On July 23, 1954, while Hong Kong was still under British rule, two PLA fighter jets shot down a Cathay Pacific flight carrying 18 passengers en route to Hong Kong from Bangkok. Nine passengers survived.
Here’s the original news story from the SCMP on July 24, 1954 (clipping seen above).
The plane, a Douglas DC-4, was near Hainan Island when it was attacked by PLA fighter jets at 9,000 feet, with the attack continuing until the plane had descended to 1,000 feet. The plane then crash-landed into the water, over 50 miles from the nearest coastline.
Read the original July 26, 1954 SCMP story of the captain of the Cathay Pacific plane, who was hailed as a hero.
The Royal Air Force in Kai Tak Airport had received the mayday call from the Cathay Pacific plane and had alerted rescue services as well as diverted a military transport plane en route to Saigon to the reported position of the DC-4 plane. An American flying boat picked up the survivors and brought them back to Kai Tak.
The Chinese Vice Minister for Foreign Affairs wrote an apology letter to the British government a few days later. He claimed that the fighter jet pilots had mistaken the Cathay Pacific plane for a Kuomingtang craft on the way to raid their military base on Hainan Island. He called the whole affair an “accidental and unfortunate” incident. Whoopsies! Did we shoot down a civilian aircraft?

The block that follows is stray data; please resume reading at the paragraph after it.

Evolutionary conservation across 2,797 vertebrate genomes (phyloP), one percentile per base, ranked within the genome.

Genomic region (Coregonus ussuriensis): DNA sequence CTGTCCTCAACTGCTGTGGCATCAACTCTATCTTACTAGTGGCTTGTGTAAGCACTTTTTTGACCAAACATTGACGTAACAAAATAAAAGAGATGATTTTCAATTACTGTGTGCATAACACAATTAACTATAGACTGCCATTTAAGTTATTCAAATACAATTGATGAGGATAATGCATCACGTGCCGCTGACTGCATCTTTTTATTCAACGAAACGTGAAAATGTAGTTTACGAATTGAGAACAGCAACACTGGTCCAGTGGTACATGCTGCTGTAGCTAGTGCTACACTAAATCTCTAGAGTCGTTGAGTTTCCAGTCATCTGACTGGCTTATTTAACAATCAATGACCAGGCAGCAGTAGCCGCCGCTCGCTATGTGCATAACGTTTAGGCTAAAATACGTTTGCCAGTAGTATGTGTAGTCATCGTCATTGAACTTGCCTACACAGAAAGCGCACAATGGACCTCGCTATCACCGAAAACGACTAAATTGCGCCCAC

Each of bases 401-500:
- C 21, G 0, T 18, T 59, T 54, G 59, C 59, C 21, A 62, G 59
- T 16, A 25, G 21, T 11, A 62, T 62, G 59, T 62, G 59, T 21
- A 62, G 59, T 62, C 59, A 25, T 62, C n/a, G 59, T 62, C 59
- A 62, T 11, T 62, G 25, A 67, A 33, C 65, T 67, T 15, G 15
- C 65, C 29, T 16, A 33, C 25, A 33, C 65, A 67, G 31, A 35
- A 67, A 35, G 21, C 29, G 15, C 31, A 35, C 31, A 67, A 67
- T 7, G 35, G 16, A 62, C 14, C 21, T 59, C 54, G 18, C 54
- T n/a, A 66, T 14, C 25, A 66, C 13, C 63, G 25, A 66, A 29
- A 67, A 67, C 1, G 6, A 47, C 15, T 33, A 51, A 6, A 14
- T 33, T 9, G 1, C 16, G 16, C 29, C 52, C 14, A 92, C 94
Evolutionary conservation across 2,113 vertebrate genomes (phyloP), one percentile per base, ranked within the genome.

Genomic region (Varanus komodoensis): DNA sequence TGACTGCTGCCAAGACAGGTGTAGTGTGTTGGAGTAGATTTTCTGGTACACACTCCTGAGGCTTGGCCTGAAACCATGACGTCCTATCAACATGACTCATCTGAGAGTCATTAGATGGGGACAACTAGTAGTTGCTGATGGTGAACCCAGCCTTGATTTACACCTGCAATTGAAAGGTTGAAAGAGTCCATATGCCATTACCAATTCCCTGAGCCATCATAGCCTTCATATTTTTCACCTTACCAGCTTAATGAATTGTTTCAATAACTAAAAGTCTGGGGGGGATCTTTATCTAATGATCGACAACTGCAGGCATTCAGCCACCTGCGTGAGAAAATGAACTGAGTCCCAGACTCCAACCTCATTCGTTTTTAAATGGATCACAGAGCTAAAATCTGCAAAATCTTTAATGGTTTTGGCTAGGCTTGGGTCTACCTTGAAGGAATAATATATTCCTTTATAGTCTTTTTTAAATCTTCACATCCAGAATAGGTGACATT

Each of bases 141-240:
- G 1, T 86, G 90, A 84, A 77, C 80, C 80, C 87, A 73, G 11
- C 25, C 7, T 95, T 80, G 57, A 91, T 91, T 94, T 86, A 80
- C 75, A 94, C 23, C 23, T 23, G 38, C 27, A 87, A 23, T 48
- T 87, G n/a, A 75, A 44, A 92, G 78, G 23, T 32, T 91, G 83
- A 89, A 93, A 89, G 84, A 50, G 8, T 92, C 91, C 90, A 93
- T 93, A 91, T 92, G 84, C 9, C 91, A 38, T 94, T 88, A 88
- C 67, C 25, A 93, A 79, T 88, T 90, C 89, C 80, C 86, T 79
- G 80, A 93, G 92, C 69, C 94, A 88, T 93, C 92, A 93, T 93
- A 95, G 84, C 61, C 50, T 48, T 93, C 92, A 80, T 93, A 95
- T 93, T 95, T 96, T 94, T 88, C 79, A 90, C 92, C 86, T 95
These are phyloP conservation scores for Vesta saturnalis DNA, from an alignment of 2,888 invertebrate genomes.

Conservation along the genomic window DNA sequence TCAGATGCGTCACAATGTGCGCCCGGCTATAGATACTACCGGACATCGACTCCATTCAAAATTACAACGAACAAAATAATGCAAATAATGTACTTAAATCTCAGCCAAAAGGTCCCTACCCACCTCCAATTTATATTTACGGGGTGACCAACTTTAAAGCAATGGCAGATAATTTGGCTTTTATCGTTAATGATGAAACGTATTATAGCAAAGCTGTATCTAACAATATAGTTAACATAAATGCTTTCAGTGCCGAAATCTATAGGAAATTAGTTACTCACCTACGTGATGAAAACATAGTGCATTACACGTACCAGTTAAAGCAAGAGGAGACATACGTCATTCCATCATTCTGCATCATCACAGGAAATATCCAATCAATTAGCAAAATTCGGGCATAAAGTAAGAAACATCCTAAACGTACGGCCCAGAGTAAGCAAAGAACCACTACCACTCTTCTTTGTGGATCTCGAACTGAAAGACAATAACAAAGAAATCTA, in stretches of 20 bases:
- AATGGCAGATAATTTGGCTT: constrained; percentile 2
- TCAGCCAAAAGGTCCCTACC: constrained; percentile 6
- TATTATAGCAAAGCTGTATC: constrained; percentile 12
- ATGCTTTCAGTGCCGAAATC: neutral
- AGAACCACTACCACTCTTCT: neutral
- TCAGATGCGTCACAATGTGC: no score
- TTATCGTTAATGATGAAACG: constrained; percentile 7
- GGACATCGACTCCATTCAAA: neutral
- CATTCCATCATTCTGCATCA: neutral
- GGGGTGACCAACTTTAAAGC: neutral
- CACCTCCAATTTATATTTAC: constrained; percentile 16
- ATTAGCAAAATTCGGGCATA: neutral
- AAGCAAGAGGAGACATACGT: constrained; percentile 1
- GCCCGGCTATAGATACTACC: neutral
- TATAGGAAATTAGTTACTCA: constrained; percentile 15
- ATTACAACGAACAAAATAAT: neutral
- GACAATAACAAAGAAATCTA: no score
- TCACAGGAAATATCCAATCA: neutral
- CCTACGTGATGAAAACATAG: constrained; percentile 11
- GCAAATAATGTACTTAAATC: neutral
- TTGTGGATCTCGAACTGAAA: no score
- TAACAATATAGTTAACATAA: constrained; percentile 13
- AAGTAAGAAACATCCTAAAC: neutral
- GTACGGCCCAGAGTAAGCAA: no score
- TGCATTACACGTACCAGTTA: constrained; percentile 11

Check out the original SCMP news story on the apology here from July 26, 1954.
Three days after the incident, two PLA fighters were shot down by three US Navy planes who were still searching for survivors of the crash. The Chinese government made a statement saying they protested “most strongly” against the act and told the U.S. to “stop immediately such acts of aggression”, or to “suffer the consequences”.
News clippings: Helianthus Productions
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